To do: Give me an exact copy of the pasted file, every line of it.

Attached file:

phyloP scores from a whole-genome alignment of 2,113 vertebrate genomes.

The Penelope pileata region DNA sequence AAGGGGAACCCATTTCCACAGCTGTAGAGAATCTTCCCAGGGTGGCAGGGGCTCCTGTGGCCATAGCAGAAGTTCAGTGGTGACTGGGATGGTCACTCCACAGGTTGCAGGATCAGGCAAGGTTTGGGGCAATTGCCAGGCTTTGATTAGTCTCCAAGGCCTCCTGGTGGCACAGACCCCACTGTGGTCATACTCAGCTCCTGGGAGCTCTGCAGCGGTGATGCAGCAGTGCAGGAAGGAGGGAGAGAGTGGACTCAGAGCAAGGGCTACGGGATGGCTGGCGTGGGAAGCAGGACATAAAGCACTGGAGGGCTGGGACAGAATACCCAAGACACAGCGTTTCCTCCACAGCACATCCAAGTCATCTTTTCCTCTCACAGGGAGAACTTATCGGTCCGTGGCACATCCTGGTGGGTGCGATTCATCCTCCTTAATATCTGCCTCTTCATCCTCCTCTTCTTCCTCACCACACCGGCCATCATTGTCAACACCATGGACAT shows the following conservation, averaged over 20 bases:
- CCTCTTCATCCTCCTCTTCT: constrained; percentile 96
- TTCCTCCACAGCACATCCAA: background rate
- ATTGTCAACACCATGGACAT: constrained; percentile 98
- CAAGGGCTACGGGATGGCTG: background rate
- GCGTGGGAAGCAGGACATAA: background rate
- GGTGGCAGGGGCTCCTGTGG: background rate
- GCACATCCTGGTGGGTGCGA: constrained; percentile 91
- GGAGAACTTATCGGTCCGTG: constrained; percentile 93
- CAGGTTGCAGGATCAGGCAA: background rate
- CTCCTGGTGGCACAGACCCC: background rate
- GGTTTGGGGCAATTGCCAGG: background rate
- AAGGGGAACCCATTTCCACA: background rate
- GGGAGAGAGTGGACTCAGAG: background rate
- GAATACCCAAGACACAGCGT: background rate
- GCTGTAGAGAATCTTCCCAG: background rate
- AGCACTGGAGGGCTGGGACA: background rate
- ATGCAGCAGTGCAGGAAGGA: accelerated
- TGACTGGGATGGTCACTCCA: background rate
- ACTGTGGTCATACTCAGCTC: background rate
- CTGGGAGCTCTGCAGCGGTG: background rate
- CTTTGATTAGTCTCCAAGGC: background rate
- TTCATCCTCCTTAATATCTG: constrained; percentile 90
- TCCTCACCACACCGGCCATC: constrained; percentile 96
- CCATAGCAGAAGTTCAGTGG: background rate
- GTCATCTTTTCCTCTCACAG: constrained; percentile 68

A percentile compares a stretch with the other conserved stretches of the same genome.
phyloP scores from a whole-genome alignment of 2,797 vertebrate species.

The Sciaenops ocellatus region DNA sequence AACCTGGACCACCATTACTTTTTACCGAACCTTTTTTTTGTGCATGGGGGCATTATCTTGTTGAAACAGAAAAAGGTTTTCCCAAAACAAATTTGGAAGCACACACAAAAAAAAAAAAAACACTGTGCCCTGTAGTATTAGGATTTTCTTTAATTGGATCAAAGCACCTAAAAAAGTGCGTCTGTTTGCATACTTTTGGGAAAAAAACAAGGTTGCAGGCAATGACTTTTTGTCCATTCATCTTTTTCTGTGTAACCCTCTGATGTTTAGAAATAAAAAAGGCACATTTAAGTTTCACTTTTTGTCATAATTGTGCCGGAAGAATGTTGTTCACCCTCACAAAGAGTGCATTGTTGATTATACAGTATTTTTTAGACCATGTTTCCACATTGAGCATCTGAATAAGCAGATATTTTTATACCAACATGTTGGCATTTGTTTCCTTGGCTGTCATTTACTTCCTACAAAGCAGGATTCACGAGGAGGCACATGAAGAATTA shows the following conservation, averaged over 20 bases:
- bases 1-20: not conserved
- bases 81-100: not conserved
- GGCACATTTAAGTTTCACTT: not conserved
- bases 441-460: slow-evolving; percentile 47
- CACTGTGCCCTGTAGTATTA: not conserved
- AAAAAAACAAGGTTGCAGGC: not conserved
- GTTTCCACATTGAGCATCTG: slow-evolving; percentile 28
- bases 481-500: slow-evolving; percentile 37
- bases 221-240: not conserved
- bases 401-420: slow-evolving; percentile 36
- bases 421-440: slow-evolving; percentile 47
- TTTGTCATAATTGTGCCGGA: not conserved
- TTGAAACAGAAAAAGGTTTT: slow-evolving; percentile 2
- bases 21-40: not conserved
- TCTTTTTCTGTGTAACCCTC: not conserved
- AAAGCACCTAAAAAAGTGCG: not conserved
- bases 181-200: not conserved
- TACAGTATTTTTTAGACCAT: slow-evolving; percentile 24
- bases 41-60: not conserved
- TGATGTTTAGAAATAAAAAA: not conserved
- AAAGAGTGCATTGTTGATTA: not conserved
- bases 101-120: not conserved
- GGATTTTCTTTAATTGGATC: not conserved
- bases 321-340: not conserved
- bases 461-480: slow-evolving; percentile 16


phyloP scores from a whole-genome alignment of 2,113 vertebrate genomes.

The Penelope pileata region DNA sequence AAGGGGAACCCATTTCCACAGCTGTAGAGAATCTTCCCAGGGTGGCAGGGGCTCCTGTGGCCATAGCAGAAGTTCAGTGGTGACTGGGATGGTCACTCCACAGGTTGCAGGATCAGGCAAGGTTTGGGGCAATTGCCAGGCTTTGATTAGTCTCCAAGGCCTCCTGGTGGCACAGACCCCACTGTGGTCATACTCAGCTCCTGGGAGCTCTGCAGCGGTGATGCAGCAGTGCAGGAAGGAGGGAGAGAGTGGACTCAGAGCAAGGGCTACGGGATGGCTGGCGTGGGAAGCAGGACATAAAGCACTGGAGGGCTGGGACAGAATACCCAAGACACAGCGTTTCCTCCACAGCACATCCAAGTCATCTTTTCCTCTCACAGGGAGAACTTATCGGTCCGTGGCACATCCTGGTGGGTGCGATTCATCCTCCTTAATATCTGCCTCTTCATCCTCCTCTTCTTCCTCACCACACCGGCCATCATTGTCAACACCATGGACAT shows the following conservation, averaged over 20 bases:
- CCTCTTCATCCTCCTCTTCT: constrained; percentile 96
- TTCCTCCACAGCACATCCAA: background rate
- ATTGTCAACACCATGGACAT: constrained; percentile 98
- CAAGGGCTACGGGATGGCTG: background rate
- GCGTGGGAAGCAGGACATAA: background rate
- GGTGGCAGGGGCTCCTGTGG: background rate
- GCACATCCTGGTGGGTGCGA: constrained; percentile 91
- GGAGAACTTATCGGTCCGTG: constrained; percentile 93
- CAGGTTGCAGGATCAGGCAA: background rate
- CTCCTGGTGGCACAGACCCC: background rate
- GGTTTGGGGCAATTGCCAGG: background rate
- AAGGGGAACCCATTTCCACA: background rate
- GGGAGAGAGTGGACTCAGAG: background rate
- GAATACCCAAGACACAGCGT: background rate
- GCTGTAGAGAATCTTCCCAG: background rate
- AGCACTGGAGGGCTGGGACA: background rate
- ATGCAGCAGTGCAGGAAGGA: accelerated
- TGACTGGGATGGTCACTCCA: background rate
- ACTGTGGTCATACTCAGCTC: background rate
- CTGGGAGCTCTGCAGCGGTG: background rate
- CTTTGATTAGTCTCCAAGGC: background rate
- TTCATCCTCCTTAATATCTG: constrained; percentile 90
- TCCTCACCACACCGGCCATC: constrained; percentile 96
- CCATAGCAGAAGTTCAGTGG: background rate
- GTCATCTTTTCCTCTCACAG: constrained; percentile 68

A percentile compares a stretch with the other conserved stretches of the same genome.
phyloP scores from a whole-genome alignment of 2,797 vertebrate species.

The Sciaenops ocellatus region DNA sequence AACCTGGACCACCATTACTTTTTACCGAACCTTTTTTTTGTGCATGGGGGCATTATCTTGTTGAAACAGAAAAAGGTTTTCCCAAAACAAATTTGGAAGCACACACAAAAAAAAAAAAAACACTGTGCCCTGTAGTATTAGGATTTTCTTTAATTGGATCAAAGCACCTAAAAAAGTGCGTCTGTTTGCATACTTTTGGGAAAAAAACAAGGTTGCAGGCAATGACTTTTTGTCCATTCATCTTTTTCTGTGTAACCCTCTGATGTTTAGAAATAAAAAAGGCACATTTAAGTTTCACTTTTTGTCATAATTGTGCCGGAAGAATGTTGTTCACCCTCACAAAGAGTGCATTGTTGATTATACAGTATTTTTTAGACCATGTTTCCACATTGAGCATCTGAATAAGCAGATATTTTTATACCAACATGTTGGCATTTGTTTCCTTGGCTGTCATTTACTTCCTACAAAGCAGGATTCACGAGGAGGCACATGAAGAATTA shows the following conservation, averaged over 20 bases:
- bases 1-20: not conserved
- bases 81-100: not conserved
- GGCACATTTAAGTTTCACTT: not conserved
- bases 441-460: slow-evolving; percentile 47
- CACTGTGCCCTGTAGTATTA: not conserved
- AAAAAAACAAGGTTGCAGGC: not conserved
- GTTTCCACATTGAGCATCTG: slow-evolving; percentile 28
- bases 481-500: slow-evolving; percentile 37
- bases 221-240: not conserved
- bases 401-420: slow-evolving; percentile 36
- bases 421-440: slow-evolving; percentile 47
- TTTGTCATAATTGTGCCGGA: not conserved
- TTGAAACAGAAAAAGGTTTT: slow-evolving; percentile 2
- bases 21-40: not conserved
- TCTTTTTCTGTGTAACCCTC: not conserved
- AAAGCACCTAAAAAAGTGCG: not conserved
- bases 181-200: not conserved
- TACAGTATTTTTTAGACCAT: slow-evolving; percentile 24
- bases 41-60: not conserved
- TGATGTTTAGAAATAAAAAA: not conserved
- AAAGAGTGCATTGTTGATTA: not conserved
- bases 101-120: not conserved
- GGATTTTCTTTAATTGGATC: not conserved
- bases 321-340: not conserved
- bases 461-480: slow-evolving; percentile 16